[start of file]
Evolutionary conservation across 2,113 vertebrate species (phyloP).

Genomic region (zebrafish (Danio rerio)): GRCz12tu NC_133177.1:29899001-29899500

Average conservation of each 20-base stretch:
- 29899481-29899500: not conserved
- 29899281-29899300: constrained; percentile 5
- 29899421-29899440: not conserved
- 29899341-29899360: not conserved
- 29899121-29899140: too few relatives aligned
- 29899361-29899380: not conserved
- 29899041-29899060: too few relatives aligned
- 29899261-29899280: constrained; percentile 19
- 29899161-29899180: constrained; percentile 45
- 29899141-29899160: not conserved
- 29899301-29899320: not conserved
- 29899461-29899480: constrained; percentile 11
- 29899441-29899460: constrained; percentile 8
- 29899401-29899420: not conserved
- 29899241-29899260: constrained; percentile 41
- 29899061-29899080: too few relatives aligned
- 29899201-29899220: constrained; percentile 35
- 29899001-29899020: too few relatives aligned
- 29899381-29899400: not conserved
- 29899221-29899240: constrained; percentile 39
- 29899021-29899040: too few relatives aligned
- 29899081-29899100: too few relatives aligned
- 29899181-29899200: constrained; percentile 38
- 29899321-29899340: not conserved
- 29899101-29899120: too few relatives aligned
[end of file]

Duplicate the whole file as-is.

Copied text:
Evolutionary conservation across 2,113 vertebrate species (phyloP).

Genomic region (zebrafish (Danio rerio)): GRCz12tu NC_133177.1:29899001-29899500

Average conservation of each 20-base stretch:
- 29899481-29899500: not conserved
- 29899281-29899300: constrained; percentile 5
- 29899421-29899440: not conserved
- 29899341-29899360: not conserved
- 29899121-29899140: too few relatives aligned
- 29899361-29899380: not conserved
- 29899041-29899060: too few relatives aligned
- 29899261-29899280: constrained; percentile 19
- 29899161-29899180: constrained; percentile 45
- 29899141-29899160: not conserved
- 29899301-29899320: not conserved
- 29899461-29899480: constrained; percentile 11
- 29899441-29899460: constrained; percentile 8
- 29899401-29899420: not conserved
- 29899241-29899260: constrained; percentile 41
- 29899061-29899080: too few relatives aligned
- 29899201-29899220: constrained; percentile 35
- 29899001-29899020: too few relatives aligned
- 29899381-29899400: not conserved
- 29899221-29899240: constrained; percentile 39
- 29899021-29899040: too few relatives aligned
- 29899081-29899100: too few relatives aligned
- 29899181-29899200: constrained; percentile 38
- 29899321-29899340: not conserved
- 29899101-29899120: too few relatives aligned